How Much Does Window Repair Cost?
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Maybe your wood windows stick or the sills or rotting. Or, the insulated glass in your vinyl windows has failed, filling the windows with condensation. Perhaps your windows are drafty. Time to replace them, right?
Actually, maybe not.
Most people are far too quick to replace their windows - a costly undertaking at several hundred to a couple thousand dollars per window - when repair would do the trick. Read on to find out if repair is a viable option for you, and also how much it costs.
About Window Repair
All of the problems mentioned above - and many more - can be solved with various repairs. In fact, with a little hard work, even windows that seem practically destroyed can be brought back to life.
Wood windows in historical homes are ideal candidates for repair. For one thing, replacing them with vinyl or fiberglass takes away from the character of the home. Also, old windows often have better quality construction than new windows, so even if the damage looks awful, it might just be superficial.
Vinyl, fiberglass and aluminum windows can also be repaired, although the benefits are mostly related to cost savings, not preservation. Before you have a vinyl or fiberglass window repaired, however, make sure it is not under warranty.
Contrary to what a window salesman might tell you, old windows can be just as energy efficient as new windows after they are repaired.
Cost of Window Repair
If the damage to your window is minor - say the windows are sticking or a hinge is sagging - there are inexpensive DIY fixes you can try. For a $30 or $40 per window, plus some sweat equity, you can solve the problem. Read more about DIY repair at DIY Network or The Family Handyman.
More serious or complex repairs will require a professional, unless you’re an experienced woodworker. Budget about $200 to $300 window for a complete repair of broken or rotting wood windows. That’s significantly cheaper than buying new wood windows, which cost $400 to $1,200 each. And it’s about the same price as buying vinyl windows, which don’t look as nice or last as long.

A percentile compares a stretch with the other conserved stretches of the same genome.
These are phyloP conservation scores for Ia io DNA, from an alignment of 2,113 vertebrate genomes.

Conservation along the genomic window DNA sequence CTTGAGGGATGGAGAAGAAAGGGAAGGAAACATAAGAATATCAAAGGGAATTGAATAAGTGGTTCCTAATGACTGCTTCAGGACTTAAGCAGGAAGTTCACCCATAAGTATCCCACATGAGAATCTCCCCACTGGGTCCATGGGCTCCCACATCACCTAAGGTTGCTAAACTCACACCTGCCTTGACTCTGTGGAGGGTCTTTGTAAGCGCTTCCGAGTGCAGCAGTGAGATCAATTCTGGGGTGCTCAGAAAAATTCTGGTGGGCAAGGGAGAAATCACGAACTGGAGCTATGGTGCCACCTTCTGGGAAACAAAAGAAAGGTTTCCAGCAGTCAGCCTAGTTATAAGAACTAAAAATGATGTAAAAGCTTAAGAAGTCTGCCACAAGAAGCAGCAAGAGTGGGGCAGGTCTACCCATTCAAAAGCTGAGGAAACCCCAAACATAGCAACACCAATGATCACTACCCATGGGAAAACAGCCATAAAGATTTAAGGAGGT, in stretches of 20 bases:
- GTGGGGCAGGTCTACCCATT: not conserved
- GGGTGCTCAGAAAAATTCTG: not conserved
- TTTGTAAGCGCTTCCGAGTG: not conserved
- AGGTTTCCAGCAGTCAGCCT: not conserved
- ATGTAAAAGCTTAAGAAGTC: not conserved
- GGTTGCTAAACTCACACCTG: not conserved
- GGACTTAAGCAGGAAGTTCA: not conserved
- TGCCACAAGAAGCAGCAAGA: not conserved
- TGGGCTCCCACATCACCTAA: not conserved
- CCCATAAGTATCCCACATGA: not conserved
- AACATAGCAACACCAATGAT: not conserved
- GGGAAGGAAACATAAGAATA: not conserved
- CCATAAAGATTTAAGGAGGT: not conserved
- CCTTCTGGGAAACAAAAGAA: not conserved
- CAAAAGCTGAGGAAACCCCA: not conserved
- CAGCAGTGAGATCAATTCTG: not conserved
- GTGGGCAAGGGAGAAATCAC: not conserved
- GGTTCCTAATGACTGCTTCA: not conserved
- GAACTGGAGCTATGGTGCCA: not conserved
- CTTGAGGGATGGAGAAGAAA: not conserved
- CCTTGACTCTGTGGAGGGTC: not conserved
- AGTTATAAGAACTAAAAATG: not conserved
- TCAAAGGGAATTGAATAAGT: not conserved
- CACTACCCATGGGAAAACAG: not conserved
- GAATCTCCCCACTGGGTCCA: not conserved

Choosing Between Repair and Replacement
At some point, old windows are just shot: They’re beyond repair or it’s not worth the money to fix them. There are other legitimate reasons to replace, too. But how do you know when that time has come? Here are some tips for figuring it out.
- Get estimates for both repair and replacement. If repairing the wooden windows is more expensive than replacing them with wood, the choice is pretty clear (this is rare, however).
- Get an energy audit. If an independent expert (i.e. not someone who is trying to sell windows) tells you the windows should be replaced because they’re a significant cause of heat loss in the house, you might want to consider it.
- Consider the look and functionality of the old windows. Are you happy with them? Do you like the look or would you prefer a newer vinyl or fiberglass? Are you always wishing your windows tilted out for easier cleaning? Or do you love the classic, historical look of wood?